Vocabulary and Writing

76_3861811We are excited to say that we are working on developing our first two apps which will focus on improving vocabulary.  Not just nouns and adjectives, but also verbs.  We’ve known for a long time that improving children’s vocabulary can improve their reading comprehension, but did you know it can also improve written language?

Think about it.  When you write, how much time do you spend finding the right word or phrase so you don’t overuse the same words?  So many of our students spend excessive amounts of time trying to figure out how to convey their thoughts and knowledge using just the right words and combinations of words.

856_4001208Research has shown (Yonek, 2008) that when students are taught vocabulary using the “typical approach”  it is not very effective.  Typical vocabulary instruction has students defining words, using them in sentences, matching the word to the definition and (if students are lucky) stating antonyms and synonyms for the words.  We know robust vocabulary instruction is much more effective (Beck, McKeown, and Kucan, 2013).  Robust vocabulary instruction involves teaching different contexts of the word, using child-friendly definitions and exposing students to the same words multiple times over a period of time.  Students actively participate in activities that provide them opportunities to use, compare, contrast and experience words, including visual and multisensory activities.  In other words, learning a word once/memorizing lists of words and definitions doesn’t help students to “own” the words, whereas teaching words in a variety of contexts over a longer period of time does help vocabulary “stick.”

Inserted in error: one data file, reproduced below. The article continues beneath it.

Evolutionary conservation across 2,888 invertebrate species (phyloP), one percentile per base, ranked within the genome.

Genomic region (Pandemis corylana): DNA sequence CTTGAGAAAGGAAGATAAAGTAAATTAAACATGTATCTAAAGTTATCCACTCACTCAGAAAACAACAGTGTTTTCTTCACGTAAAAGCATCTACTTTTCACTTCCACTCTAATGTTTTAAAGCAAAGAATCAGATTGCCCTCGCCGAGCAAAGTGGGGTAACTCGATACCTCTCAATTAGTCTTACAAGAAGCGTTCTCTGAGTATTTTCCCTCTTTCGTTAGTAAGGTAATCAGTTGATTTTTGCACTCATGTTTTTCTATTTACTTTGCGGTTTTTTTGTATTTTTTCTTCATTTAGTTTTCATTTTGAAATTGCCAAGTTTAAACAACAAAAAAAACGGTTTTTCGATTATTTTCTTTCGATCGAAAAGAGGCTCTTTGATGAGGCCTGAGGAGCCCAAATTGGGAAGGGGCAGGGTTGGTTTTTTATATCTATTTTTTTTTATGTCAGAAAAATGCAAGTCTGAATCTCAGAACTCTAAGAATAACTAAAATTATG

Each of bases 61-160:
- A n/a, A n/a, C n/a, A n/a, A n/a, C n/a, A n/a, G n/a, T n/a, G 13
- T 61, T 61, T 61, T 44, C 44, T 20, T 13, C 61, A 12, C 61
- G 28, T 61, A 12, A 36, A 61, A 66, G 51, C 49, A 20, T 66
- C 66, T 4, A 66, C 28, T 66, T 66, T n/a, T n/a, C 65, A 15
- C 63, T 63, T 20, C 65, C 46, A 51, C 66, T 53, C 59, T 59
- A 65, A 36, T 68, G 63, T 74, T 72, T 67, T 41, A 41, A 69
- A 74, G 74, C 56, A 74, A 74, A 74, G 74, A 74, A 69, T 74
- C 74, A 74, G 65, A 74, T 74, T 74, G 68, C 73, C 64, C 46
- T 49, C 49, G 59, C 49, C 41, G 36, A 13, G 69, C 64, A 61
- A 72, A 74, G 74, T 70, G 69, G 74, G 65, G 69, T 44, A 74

51A6CaPvaULNot only did Beck, McKeown and Kucan identify improvements in students’ receptive vocabulary knowledge when learned using these methods, they also discovered that students’ writing had actually improved as well.  After using the robust vocabulary method, students incorporated learned words in their daily writing because they had not simply stored the words in short-term memory to be spit out on a vocabulary test, they had absorbed the vocabulary terms AND they were able to use them expressively.